The use of the two comparators 23 and 24 allows both positive and negative pulses to be measured. Changing the polarity of the output from comparator 25 allows both rising and falling edges to be measured. The delay circuit 36 between the select circuit 32 and the counter 35 makes it possible to measure the response of the waveform prior to the point when the reference threshold is crossed. The circuit of FIG. 3 can be implemented in a Xilinx Logic Cell Array which is clocked by a two phase 17.5 MHz clock.
The measured time intervals are transformed into a waveform shape by the processors and then pulse parameters can be measured by that processor. It should be understood that a number of different methods may be employed to measure characteristics of the waveform. One technique for reproducing the waveform from the measured time intervals would be to plot the reference levels as a function of the measured time intervals and connect the plotted points thereby transforming the measured data into a representation of the corresponding waveform shape. It being further understood that such technique may be carried out by processor 31. The thresholds of the comparators 25 can be changed under processor control.
Having described the measurement technique in general some consideration will now be given to the way in which the measurements can be processed by the processor 31. As has been explained, the time between the start and stop positions is measured using a 17.5 MHz clock. The clock is asynchronous relative to the start and stop positions and hence the results at each threshold will be either n or n+1 clock cycles (assuming there is no noise on the circuit). In a typical measurement process fifty measurements of a time interval will be made. These will be divided between k occurrences of n clock cycles and (50-k) occurrences of n+1 clock cycles. These results can then be used to construct the pulse shape.
In the total absence of noise the actual pulse position at each threshold can be calculated as [(kxn)+(50-k)×(n+1)]/50. This would give the average position of the pulse between n and n+1 clock cycles. However when there is noise present the result of the time measurement of the top and bottom of the pulse may vary over several clock cycles, i.e. n, n+1, n+2, n+3, etc. Because the noise affects the signal voltage and not the time, the measurement can be improved by averaging the voltage rather than the time. Thus, an alternative to the processing described above is as follows. At each clock cycle count, the threshold voltages are averaged to produce the pulse shape. The following is an example. ##STR1## Thus it will be seen from the above example that the average voltage at time 3 is 2.666. This can be repeated for each time to allow the waveform shape to be built-up.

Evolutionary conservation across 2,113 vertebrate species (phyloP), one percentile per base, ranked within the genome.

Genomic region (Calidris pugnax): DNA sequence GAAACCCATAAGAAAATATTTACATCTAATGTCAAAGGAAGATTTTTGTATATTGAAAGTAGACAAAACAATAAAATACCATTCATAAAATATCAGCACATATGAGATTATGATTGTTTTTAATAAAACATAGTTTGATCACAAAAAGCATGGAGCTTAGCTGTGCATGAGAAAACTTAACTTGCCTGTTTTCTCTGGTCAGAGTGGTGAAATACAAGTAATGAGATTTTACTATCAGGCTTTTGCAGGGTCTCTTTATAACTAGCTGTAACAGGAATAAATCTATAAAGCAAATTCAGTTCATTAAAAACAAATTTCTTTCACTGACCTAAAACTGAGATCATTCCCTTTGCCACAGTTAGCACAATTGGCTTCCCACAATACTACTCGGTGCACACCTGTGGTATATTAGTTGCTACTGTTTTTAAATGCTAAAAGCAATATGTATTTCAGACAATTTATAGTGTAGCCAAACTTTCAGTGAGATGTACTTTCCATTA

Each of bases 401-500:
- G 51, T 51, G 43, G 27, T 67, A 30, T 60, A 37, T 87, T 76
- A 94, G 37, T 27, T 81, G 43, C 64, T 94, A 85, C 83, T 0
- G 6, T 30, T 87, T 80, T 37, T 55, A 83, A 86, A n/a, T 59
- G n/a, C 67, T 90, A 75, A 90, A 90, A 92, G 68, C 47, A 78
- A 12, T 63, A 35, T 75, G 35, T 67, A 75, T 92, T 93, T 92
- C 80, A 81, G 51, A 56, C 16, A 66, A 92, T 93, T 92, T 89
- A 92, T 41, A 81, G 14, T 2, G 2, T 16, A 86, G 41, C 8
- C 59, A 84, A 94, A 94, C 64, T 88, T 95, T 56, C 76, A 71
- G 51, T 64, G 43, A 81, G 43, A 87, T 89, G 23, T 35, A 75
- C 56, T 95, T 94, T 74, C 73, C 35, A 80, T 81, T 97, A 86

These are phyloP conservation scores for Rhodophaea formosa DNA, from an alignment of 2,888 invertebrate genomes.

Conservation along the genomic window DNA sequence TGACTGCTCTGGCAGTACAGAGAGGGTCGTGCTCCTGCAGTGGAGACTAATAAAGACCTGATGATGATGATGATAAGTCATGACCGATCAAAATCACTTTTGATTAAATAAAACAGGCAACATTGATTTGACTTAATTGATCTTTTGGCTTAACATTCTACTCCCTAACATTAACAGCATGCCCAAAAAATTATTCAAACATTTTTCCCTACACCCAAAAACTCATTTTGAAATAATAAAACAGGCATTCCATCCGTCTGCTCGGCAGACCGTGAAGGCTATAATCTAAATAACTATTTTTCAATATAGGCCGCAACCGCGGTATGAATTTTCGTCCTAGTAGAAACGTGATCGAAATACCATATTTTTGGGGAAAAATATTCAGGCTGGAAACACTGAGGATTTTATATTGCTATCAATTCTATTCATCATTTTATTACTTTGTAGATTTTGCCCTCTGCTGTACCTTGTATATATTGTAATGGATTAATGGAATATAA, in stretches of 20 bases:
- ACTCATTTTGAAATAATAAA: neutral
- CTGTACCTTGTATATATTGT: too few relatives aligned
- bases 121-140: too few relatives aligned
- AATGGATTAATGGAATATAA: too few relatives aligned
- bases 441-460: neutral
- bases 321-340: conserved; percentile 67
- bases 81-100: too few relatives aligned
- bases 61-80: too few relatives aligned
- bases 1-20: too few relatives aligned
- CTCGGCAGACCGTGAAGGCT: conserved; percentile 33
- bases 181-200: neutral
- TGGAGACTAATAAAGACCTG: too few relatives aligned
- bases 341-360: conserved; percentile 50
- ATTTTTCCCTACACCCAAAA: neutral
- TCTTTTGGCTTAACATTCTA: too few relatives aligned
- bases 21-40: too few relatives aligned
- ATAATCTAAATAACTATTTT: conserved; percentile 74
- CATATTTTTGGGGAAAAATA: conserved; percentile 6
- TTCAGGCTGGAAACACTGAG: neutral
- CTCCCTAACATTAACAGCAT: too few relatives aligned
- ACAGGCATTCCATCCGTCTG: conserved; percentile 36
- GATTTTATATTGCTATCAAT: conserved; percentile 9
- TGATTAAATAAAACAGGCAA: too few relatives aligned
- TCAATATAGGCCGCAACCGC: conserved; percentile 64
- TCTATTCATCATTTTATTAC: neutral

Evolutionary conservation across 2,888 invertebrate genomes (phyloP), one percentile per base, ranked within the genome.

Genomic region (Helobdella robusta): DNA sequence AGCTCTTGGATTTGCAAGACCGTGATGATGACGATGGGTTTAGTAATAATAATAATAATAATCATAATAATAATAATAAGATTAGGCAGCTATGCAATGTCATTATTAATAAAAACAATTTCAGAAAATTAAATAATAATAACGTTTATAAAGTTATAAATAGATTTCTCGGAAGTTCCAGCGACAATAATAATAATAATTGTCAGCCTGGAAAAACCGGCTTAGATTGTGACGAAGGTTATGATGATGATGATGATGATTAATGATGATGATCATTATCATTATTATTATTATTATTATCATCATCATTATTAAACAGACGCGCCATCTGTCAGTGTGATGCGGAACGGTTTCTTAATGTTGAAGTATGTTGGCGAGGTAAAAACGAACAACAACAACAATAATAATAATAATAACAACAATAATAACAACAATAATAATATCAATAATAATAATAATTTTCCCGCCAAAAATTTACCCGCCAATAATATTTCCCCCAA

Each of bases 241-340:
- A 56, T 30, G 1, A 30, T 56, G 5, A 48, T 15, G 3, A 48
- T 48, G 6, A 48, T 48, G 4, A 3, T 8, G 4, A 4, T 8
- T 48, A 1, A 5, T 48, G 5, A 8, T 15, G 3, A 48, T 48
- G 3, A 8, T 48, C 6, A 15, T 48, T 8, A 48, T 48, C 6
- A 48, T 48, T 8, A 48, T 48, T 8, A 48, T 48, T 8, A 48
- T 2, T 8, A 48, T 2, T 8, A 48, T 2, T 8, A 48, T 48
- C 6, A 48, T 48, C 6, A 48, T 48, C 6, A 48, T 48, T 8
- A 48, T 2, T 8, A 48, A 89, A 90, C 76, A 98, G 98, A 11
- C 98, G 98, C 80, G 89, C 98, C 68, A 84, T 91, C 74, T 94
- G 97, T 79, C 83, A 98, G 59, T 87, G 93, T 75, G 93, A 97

Once the waveform shape has been reproduced it can be compared with a standard mask to see whether it is within the required specification. It should be understood that such comparison does not require that the waveform actually be reproduced, e.g., by plotting the measured data. For instance, the average voltages at each measured time may be compared to corresponding data of a mask waveform to determine whether the measured waveform satisfies the waveform's required specification at the measured points. Referring to the above numerical example in which the average voltage at time 3 was found to be 2.666, suppose the average voltage at time 3 is specified as a range between 2.500 V and 3.000 V. Since 2.666 V is between the range 2.500 V and 3.000 V, the measured waveform at time 3 would be considered to be within the specifications. A similar comparison could be made at each measured time.
If there is any intersymbol interference present on the input signal, it will be necessary to select an isolated pulse from the input data stream. A particular application of the present technique is for DS1 pulse measurement. This is a North American standard system operating at 1.544 Mbits per sec. The choice of isolation criterion will depend on expected pulse shape. For DS1 pulses, a sufficient criterion is to have at least one zero preceding the pulse and at least four zeros following it. If this is not available, the criterion is reduced to one zero on either side of the pulse to be measured. If this is not possible, the measurement proceeds using any available pulses. For other transmission systems or at other data rates, a different isolation criterion may be necessary. The pattern detector shown in FIG. 3 is used to detect isolated marks and gate these to the measurement circuitry.
When using a line input signal, the amount of intersymbol interference present is likely to be much greater, leading to the requirement to have a higher number of zeroes surrounding a mark. To perform measurements on the line input signal in these circumstances it will be necessary to transmit a fixed word pattern which contains the appropriate number of zeroes.
Although a particular embodiment of the invention has been described and various modifications suggested, it will be appreciated that other embodiments and modifications will occur to those of ordinary skill in the art which will fall within the true spirit and scope of the invention as set forth in the claims.